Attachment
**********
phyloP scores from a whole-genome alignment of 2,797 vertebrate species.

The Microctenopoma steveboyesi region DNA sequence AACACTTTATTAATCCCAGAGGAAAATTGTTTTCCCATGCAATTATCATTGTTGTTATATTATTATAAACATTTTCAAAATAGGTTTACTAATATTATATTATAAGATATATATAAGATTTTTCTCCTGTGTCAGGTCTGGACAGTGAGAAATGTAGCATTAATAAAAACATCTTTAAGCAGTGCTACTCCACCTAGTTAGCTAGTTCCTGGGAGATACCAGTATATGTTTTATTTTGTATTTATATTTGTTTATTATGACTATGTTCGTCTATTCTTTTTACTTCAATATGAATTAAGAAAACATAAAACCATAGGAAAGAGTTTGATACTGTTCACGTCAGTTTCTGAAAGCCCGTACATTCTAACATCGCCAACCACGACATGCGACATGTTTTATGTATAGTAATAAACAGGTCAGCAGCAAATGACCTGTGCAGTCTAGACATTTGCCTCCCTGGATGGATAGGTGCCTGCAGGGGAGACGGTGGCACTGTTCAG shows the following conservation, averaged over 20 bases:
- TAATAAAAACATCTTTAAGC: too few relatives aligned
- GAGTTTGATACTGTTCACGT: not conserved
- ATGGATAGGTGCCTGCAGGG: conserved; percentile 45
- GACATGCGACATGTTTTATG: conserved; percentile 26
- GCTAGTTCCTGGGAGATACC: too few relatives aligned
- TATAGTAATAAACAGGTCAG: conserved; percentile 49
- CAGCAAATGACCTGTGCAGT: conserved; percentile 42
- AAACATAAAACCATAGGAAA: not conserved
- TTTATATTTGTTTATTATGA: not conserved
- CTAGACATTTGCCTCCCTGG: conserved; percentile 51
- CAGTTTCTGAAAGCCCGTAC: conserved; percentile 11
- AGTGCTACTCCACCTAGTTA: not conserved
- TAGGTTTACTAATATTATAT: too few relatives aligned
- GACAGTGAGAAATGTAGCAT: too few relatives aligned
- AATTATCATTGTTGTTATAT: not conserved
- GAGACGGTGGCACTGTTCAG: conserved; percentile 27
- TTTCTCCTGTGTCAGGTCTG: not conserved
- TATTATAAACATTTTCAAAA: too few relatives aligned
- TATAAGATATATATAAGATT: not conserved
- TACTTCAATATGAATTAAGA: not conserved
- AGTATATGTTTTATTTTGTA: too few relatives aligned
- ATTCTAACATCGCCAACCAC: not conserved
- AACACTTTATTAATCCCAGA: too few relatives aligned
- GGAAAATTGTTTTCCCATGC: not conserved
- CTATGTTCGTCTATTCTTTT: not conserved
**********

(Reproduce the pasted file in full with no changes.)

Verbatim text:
phyloP scores from a whole-genome alignment of 2,797 vertebrate species.

The Microctenopoma steveboyesi region DNA sequence AACACTTTATTAATCCCAGAGGAAAATTGTTTTCCCATGCAATTATCATTGTTGTTATATTATTATAAACATTTTCAAAATAGGTTTACTAATATTATATTATAAGATATATATAAGATTTTTCTCCTGTGTCAGGTCTGGACAGTGAGAAATGTAGCATTAATAAAAACATCTTTAAGCAGTGCTACTCCACCTAGTTAGCTAGTTCCTGGGAGATACCAGTATATGTTTTATTTTGTATTTATATTTGTTTATTATGACTATGTTCGTCTATTCTTTTTACTTCAATATGAATTAAGAAAACATAAAACCATAGGAAAGAGTTTGATACTGTTCACGTCAGTTTCTGAAAGCCCGTACATTCTAACATCGCCAACCACGACATGCGACATGTTTTATGTATAGTAATAAACAGGTCAGCAGCAAATGACCTGTGCAGTCTAGACATTTGCCTCCCTGGATGGATAGGTGCCTGCAGGGGAGACGGTGGCACTGTTCAG shows the following conservation, averaged over 20 bases:
- TAATAAAAACATCTTTAAGC: too few relatives aligned
- GAGTTTGATACTGTTCACGT: not conserved
- ATGGATAGGTGCCTGCAGGG: conserved; percentile 45
- GACATGCGACATGTTTTATG: conserved; percentile 26
- GCTAGTTCCTGGGAGATACC: too few relatives aligned
- TATAGTAATAAACAGGTCAG: conserved; percentile 49
- CAGCAAATGACCTGTGCAGT: conserved; percentile 42
- AAACATAAAACCATAGGAAA: not conserved
- TTTATATTTGTTTATTATGA: not conserved
- CTAGACATTTGCCTCCCTGG: conserved; percentile 51
- CAGTTTCTGAAAGCCCGTAC: conserved; percentile 11
- AGTGCTACTCCACCTAGTTA: not conserved
- TAGGTTTACTAATATTATAT: too few relatives aligned
- GACAGTGAGAAATGTAGCAT: too few relatives aligned
- AATTATCATTGTTGTTATAT: not conserved
- GAGACGGTGGCACTGTTCAG: conserved; percentile 27
- TTTCTCCTGTGTCAGGTCTG: not conserved
- TATTATAAACATTTTCAAAA: too few relatives aligned
- TATAAGATATATATAAGATT: not conserved
- TACTTCAATATGAATTAAGA: not conserved
- AGTATATGTTTTATTTTGTA: too few relatives aligned
- ATTCTAACATCGCCAACCAC: not conserved
- AACACTTTATTAATCCCAGA: too few relatives aligned
- GGAAAATTGTTTTCCCATGC: not conserved
- CTATGTTCGTCTATTCTTTT: not conserved